SYZYGY is intended for three general categories of applications:
- High-Performance Prototypes
- System Integration and Testing
- Evaluation Systems
Specifically, we established the following requirements:
- FPGA-centric (i.e. not CPU centric like PC-104)
- Device focus: sensing, ADC, DAC, image sensors, SDR
- Moderate pin count for FPGA I/O efficiency and single-function peripherals
- High-performance I/O speeds (50 Mbps to 1 Gbps per pin) supported by the connector
- Ultra-high performance option for transceiver-based peripherals
- VCCO programmable and managed by the carrier to maintain compatibility within the bank
- Cable-capable for devices such as image sensors where some flex is desirable
- Support for securing peripherals to carriers mechanically
Finding a Connector
The first step in our approach was to compile a reasonably comprehensive list of devices we wanted to support with the standard, including specific manufacturer part numbers. This research would provide important guidance on I/O standards, voltage ranges, power consumption, and pin count.
Once the space of device support was determined, we set about making a choice of connector. We had previously used Samtec connectors extensively, but dispensed with any historical bias and considered connectors from several manufacturers. We were particularly interested in finding a commodity connector standard that could be used. This would likely provide a low-cost, multi-source connector that would be readily available and easy for manufacturers to adopt. (Ultimately, a commodity connector could not be found that met our requirements.)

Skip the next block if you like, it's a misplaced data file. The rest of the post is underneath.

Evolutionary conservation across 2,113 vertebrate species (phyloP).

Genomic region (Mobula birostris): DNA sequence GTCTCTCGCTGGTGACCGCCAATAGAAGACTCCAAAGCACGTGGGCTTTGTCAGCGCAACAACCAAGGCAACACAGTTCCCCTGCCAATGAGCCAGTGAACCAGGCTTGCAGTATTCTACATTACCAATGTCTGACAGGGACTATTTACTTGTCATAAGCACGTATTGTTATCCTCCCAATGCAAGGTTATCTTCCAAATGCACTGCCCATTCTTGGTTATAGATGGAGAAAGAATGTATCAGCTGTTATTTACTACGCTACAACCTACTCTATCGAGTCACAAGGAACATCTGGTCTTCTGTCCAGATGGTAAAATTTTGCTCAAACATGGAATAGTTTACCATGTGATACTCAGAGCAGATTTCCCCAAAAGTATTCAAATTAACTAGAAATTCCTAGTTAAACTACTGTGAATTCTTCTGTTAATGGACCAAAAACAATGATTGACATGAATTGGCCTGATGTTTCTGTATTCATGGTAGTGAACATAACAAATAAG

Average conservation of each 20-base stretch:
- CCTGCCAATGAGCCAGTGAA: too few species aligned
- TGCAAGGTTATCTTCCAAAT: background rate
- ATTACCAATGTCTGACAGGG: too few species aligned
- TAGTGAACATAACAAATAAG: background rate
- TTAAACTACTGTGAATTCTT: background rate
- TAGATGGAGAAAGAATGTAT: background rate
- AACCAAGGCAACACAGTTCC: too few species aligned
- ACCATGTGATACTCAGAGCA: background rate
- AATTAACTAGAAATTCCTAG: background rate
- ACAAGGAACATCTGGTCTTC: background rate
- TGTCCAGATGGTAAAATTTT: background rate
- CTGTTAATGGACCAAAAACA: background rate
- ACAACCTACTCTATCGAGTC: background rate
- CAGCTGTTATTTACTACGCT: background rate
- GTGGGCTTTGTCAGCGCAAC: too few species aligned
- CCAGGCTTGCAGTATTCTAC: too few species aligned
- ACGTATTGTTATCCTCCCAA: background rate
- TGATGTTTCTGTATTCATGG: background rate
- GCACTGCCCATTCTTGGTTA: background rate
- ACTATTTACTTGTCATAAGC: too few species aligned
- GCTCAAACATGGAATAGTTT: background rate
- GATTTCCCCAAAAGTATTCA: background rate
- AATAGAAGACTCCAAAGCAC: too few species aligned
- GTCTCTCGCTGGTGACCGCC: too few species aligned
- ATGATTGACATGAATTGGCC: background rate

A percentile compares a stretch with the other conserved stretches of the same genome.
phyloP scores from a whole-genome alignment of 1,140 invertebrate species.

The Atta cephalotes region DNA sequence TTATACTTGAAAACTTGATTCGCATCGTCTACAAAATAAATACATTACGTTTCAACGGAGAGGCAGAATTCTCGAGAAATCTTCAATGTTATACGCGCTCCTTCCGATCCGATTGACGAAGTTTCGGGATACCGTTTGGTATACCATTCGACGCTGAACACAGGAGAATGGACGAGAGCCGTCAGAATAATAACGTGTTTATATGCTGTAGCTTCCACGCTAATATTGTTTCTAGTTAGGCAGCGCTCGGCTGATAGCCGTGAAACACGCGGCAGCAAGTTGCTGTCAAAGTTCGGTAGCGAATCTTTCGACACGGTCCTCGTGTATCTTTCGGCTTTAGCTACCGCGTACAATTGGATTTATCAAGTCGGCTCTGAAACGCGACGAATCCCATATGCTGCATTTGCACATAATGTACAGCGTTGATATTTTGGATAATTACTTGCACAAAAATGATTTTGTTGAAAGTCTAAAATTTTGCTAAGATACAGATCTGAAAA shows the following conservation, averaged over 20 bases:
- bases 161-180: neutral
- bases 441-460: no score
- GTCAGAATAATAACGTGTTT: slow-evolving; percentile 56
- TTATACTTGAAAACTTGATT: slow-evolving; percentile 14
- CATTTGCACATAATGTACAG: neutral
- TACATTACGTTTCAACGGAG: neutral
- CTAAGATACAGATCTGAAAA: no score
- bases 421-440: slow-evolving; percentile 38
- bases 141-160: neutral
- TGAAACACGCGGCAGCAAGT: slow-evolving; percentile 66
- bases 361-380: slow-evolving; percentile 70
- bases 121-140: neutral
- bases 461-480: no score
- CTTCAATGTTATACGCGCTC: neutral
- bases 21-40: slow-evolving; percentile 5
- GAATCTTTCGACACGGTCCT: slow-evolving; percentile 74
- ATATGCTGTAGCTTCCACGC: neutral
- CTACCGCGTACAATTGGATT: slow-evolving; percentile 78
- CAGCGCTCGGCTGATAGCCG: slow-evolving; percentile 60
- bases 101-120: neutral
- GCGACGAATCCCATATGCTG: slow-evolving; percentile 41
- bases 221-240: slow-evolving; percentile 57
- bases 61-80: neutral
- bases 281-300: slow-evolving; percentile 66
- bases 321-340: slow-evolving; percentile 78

Digilent PMOD peripherals are typically very low cost devices, so the standard is not tolerant of a connector that costs 5x that of the device it supports. We had a higher tolerance for connector cost due to the higher typical cost of the peripheral device (100 MSPS ADCs cost more than temperature sensors), but not quite as high as FMC.
Eventually, we settled on Samtec QSE and QSH connectors. Supply lead time had always been rock steady at 2-3 weeks, cost was stable and reasonable, build quality was consistent, technical specification and documentation were excellent, and the available cable options were affordable and of excellent build quality. We even visited the factory to see their cable construction process in action. Nothing else we found, proprietary or commodity, could compare.